Riverdale Park residents and nearby businesses polluted their own ground-water, Bonzi Sanitation Landfill contends in a $20 million countersuit against state government.
The landfill claims water regulators fraudulently hid tests shifting responsibility for tainted water to extort a $9 million settlement in 2005.
State water officials have ordered Bonzi to clean up the water for more than 20 years, and California Attorney General Jerry Brown took the unusual step of suing Bonzi on July 24. The state is seeking millions of dollars needed to close the landfill by early 2011.
But Bonzi contends it's not at fault for contaminated well water in Riverdale in the countersuit, which was filed Oct. 20. The landfill claims Ace Auto Wreckers, Modesto Disposal Co., nearby farmers and unnamed people among 300 living in Riverdale fouled the water. Ace is Bonzi's next-door neighbor on West Hatch Road and the former transfer station is across the street.
Ace owner Ed Garcia said, "It looks like they're trying to rub it off on other people. They know better. They know it's not me."
A garbage-hauling contract held by Waste Management Inc. and its predecessor, Modesto Disposal, with the city expired three years ago, and the company did not renew with another city in Stanislaus County this year.
"It's really a sad story," Newport Beach attorney Thomas O'Keefe, who is representing the landfill, said in a telephone interview Thursday. "(Bonzi family members) were scapegoated for problems that weren't theirs. It's just unfair."
Bullying Steven Bonzi into signing the 2005 deal by threatening him with "personal criminal responsibility" amounts to "criminal extortion ... and blackmail," O'Keefe wrote. The state also violated Bonzi's civil rights to due process and equal protection, the countersuit says.
The Bee reported Thursday that a polluted groundwater plume may have reached Riverdale's sole well, which delivers tap water to about 200 homes, according to results from tests taken Oct. 6. But Bonzi claims that the neighborhood well "did contain various contaminates" in previous tests.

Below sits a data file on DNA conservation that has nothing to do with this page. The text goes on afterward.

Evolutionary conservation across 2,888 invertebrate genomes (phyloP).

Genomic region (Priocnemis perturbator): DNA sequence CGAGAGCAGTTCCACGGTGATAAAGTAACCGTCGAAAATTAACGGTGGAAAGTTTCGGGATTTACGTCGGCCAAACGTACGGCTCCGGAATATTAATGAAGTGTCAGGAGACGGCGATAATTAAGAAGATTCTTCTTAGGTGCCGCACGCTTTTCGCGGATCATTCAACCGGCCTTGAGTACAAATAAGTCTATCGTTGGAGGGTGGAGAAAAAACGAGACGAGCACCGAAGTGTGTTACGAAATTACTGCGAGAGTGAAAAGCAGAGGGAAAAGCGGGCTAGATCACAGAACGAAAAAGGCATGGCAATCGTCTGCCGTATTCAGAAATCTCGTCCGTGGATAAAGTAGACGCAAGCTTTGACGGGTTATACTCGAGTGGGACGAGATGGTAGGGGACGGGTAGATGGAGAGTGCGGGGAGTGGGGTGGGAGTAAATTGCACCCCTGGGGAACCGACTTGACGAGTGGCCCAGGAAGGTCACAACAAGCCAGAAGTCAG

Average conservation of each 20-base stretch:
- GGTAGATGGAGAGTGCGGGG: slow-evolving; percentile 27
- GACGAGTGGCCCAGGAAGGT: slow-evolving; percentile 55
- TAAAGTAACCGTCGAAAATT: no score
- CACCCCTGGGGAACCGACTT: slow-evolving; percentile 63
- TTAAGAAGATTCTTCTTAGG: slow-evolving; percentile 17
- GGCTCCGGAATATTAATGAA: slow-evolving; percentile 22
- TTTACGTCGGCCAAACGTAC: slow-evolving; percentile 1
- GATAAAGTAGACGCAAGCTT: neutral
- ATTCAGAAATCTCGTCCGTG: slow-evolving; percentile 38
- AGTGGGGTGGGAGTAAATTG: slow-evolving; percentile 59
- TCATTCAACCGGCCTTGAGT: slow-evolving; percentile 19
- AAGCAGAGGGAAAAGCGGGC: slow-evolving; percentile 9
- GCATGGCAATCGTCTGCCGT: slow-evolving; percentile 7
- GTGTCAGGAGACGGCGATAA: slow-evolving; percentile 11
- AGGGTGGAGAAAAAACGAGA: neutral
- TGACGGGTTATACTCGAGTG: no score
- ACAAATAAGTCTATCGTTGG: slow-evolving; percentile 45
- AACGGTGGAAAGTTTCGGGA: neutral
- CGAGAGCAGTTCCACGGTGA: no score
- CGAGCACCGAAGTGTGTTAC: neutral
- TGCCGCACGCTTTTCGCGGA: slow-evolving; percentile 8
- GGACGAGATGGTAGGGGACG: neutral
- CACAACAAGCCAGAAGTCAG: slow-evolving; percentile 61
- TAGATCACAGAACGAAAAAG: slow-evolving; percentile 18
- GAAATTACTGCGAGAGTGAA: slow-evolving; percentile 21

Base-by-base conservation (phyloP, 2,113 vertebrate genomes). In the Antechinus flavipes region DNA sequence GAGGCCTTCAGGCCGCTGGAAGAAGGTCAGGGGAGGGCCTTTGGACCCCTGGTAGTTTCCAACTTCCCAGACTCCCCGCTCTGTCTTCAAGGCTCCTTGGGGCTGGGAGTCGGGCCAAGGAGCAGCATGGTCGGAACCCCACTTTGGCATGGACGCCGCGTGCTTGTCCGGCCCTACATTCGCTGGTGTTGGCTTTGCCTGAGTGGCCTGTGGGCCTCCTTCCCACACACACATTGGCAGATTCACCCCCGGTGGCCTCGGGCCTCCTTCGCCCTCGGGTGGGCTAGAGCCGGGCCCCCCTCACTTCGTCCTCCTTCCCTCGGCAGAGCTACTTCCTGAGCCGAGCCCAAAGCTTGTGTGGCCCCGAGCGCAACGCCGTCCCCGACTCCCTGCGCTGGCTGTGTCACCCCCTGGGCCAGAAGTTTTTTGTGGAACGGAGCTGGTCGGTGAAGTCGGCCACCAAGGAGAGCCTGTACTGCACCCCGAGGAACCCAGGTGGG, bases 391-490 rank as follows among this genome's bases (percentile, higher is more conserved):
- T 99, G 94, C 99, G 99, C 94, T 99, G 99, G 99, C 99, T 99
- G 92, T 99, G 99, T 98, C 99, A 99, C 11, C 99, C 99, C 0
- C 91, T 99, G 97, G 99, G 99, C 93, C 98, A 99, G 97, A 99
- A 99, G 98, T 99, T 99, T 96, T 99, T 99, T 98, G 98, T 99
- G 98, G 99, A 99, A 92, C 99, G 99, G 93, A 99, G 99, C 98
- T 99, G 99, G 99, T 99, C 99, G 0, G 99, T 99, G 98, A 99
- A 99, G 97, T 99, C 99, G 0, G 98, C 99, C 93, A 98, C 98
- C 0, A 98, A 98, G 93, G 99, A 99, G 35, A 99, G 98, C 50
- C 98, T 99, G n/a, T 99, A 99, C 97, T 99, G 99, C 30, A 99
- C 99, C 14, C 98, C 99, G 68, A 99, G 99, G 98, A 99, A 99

A press release announcing the state's lawsuit against Bonzi embarrassed the company with "many false and disparaging statements which are defamatory," O'Keefe wrote. For example, state officials said the Riverdale water was clean but knew it wasn't. Also, government did not require that dumps install bottom liners or liquid runoff collection systems when the late Rudy Bonzi started the landfill 42 years ago, the countersuit says.
Bonzi and his wife, Mary, who has also died, "derived considerable pride" from "providing a valuable social service to the community," O'Keefe wrote.
"All of these state demands forced them to sell off properties in a horrible market and decimated what was once a substantial personal fortune to the point where they were totally impoverished," O'Keefe said Thursday.
More than $1M in fines
The Bonzis and their heirs paid more than $1 million in fines and lost more than $5 million selling properties to satisfy the 2005 judgment, the lawsuit says. They also set aside more than $4 million to monitor and clean groundwater and were forced to hire geotechnical experts and construct testing wells, the documents says.
The lawsuit seeks the return of those sums plus $10 million in punitive and exemplary damages. Bonzi also wants a court ruling on "comparative fault" for the tainted groundwater.
California Deputy Attorney General Jan Zabriskie, who wrote the state's July lawsuit against Bonzi, said of the countersuit, "It's unfortunate to see them take that position."
The auto wrecker's private well is regularly monitored. "So far, it's good; that's all they tell me," Garcia said.
But another well in the plume's path toward the Tuolumne River has been contaminated for at least a dozen years, said Terry Vernon, quartermaster of the Veterans of Foreign Wars Post 3199.
The Bonzi family provided carbon filters for the VFW's well for years, Vernon said, until new management took over about the same time as arsonists torched the VFW hall, in August 2007. Donations and kind-hearted contractors allowed reconstruction, leading to a grand opening scheduled for Nov. 21.
"Everything is good except our water situation," Vernon said, adding that the landfill has refused to replace filters for two years. "We're stuck with a well that can't function."
Stanislaus County Supervisor Jim DeMartini, who represents that area, is known as a conservative champion of business who chafes at onerous government regulation. But Bonzi gets no sympathy from him, DeMartini said Thursday.
"If you're playing by the rules and you're harassed by government, that's one thing," DeMartini said. "When you're skirting the law and contaminating soil and water, I'm not going to be there defending you."
Bee staff writer Garth Stapley can be reached at firstname.lastname@example.org or 578-2390.